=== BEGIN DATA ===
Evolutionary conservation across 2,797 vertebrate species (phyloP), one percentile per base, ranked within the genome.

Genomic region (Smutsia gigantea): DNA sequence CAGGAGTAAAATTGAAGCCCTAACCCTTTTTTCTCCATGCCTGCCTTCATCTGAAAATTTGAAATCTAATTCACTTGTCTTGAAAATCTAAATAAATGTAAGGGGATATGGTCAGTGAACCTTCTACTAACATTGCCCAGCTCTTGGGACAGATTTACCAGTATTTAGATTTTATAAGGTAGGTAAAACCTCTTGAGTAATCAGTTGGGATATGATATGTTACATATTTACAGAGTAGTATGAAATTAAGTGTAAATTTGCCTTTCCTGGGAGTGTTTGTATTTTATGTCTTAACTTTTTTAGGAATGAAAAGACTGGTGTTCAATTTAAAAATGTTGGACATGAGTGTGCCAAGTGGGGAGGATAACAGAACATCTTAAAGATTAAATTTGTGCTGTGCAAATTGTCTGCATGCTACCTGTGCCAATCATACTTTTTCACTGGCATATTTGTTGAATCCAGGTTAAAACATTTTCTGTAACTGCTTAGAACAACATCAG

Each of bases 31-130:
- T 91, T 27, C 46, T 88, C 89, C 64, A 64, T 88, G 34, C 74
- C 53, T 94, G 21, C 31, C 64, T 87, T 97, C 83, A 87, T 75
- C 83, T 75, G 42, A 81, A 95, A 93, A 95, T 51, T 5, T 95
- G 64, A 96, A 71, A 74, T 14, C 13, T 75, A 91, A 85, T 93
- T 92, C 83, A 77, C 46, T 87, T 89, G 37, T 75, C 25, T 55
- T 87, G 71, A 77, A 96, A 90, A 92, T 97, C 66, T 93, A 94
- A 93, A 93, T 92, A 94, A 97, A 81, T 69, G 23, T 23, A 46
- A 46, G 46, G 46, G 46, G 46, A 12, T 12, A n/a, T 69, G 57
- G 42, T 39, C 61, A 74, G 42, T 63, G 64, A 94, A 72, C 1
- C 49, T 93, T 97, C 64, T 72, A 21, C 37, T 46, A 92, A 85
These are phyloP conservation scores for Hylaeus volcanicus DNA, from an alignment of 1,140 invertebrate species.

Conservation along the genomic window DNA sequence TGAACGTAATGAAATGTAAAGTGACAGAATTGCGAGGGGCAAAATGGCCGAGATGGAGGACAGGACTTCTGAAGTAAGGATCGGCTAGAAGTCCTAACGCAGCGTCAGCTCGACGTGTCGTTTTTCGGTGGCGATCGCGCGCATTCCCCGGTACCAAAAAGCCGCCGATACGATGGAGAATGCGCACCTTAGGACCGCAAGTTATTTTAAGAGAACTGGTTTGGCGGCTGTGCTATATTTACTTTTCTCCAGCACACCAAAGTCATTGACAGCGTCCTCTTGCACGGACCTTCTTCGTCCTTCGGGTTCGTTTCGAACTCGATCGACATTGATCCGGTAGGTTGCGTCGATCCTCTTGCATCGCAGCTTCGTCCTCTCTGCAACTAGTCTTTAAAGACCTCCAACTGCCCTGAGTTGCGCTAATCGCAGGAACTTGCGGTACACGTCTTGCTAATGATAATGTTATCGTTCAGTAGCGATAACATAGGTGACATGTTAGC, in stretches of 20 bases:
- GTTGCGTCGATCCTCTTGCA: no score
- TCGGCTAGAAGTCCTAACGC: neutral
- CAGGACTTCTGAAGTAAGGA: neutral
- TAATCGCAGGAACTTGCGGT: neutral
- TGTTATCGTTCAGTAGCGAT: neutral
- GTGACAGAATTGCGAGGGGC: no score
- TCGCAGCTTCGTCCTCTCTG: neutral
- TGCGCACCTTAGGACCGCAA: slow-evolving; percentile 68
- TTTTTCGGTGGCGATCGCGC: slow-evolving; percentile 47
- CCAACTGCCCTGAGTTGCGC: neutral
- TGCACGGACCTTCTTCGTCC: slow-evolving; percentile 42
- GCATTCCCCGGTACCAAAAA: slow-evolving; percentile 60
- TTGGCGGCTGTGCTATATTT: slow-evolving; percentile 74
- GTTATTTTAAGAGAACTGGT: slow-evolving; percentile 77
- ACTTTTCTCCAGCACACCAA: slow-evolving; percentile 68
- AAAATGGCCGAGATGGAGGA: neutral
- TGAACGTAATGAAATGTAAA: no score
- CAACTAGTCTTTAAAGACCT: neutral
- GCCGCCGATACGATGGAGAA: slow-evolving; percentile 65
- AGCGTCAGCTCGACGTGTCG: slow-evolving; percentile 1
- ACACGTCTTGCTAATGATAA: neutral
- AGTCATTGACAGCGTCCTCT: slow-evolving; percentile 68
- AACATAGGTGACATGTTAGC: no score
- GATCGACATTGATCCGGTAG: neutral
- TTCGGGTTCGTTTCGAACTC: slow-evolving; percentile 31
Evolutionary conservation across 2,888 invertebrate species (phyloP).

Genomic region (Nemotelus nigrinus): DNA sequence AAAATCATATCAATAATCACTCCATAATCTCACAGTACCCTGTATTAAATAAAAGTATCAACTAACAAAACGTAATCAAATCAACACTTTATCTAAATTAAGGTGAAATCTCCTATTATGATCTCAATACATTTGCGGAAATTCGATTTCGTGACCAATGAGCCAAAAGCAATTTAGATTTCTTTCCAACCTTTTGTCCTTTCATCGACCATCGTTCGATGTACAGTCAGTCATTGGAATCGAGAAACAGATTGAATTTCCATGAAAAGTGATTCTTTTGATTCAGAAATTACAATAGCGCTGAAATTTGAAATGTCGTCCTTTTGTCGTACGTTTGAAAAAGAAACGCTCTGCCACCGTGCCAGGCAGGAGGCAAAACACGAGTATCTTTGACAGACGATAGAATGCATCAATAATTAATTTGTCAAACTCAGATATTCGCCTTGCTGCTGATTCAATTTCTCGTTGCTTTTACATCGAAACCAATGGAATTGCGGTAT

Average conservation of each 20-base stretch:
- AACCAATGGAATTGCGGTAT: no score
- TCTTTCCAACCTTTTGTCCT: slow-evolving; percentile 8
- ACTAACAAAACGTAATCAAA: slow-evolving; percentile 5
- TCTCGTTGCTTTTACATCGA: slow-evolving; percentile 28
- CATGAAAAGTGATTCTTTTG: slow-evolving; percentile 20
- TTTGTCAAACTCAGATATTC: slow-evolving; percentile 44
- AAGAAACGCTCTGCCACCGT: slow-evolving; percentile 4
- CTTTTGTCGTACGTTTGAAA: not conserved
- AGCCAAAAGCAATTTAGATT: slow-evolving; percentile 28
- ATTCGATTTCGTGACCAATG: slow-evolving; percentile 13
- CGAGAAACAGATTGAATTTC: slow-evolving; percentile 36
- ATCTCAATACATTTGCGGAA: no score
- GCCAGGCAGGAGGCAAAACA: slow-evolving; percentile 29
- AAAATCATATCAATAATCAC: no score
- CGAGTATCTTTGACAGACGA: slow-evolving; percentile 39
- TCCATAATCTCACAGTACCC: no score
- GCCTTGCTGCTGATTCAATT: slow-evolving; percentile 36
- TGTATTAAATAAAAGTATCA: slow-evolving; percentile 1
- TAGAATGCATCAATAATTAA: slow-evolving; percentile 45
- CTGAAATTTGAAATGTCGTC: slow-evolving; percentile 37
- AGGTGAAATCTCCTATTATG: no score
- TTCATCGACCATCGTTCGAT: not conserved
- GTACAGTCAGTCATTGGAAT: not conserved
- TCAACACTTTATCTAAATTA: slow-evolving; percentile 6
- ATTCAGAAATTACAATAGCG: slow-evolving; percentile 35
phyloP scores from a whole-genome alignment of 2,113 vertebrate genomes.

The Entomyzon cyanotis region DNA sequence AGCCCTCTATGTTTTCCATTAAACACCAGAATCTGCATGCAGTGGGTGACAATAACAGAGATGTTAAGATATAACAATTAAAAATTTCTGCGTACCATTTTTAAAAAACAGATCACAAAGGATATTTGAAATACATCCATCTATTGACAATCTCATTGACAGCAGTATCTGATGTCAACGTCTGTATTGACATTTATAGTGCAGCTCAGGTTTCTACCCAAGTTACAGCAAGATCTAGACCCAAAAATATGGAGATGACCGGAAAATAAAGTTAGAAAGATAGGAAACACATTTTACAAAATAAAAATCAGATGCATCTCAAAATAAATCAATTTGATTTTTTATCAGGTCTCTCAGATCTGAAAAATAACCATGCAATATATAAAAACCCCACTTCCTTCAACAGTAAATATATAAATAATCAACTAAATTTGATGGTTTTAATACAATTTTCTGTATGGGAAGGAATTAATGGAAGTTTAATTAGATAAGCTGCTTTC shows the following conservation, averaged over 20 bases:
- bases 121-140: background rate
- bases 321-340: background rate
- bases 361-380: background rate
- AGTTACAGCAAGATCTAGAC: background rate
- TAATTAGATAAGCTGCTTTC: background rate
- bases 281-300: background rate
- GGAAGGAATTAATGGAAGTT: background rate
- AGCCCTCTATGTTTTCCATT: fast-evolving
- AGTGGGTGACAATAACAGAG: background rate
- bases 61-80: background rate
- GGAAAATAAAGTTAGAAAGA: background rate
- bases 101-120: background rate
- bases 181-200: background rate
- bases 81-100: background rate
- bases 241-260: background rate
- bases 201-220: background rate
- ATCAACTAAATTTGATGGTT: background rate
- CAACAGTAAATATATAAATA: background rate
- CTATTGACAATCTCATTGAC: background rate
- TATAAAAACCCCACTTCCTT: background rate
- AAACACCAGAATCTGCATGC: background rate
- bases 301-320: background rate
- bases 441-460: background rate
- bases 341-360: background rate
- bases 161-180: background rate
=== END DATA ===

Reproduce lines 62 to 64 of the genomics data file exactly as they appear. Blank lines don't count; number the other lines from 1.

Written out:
- TAGAATGCATCAATAATTAA: slow-evolving; percentile 45
- CTGAAATTTGAAATGTCGTC: slow-evolving; percentile 37
- AGGTGAAATCTCCTATTATG: no score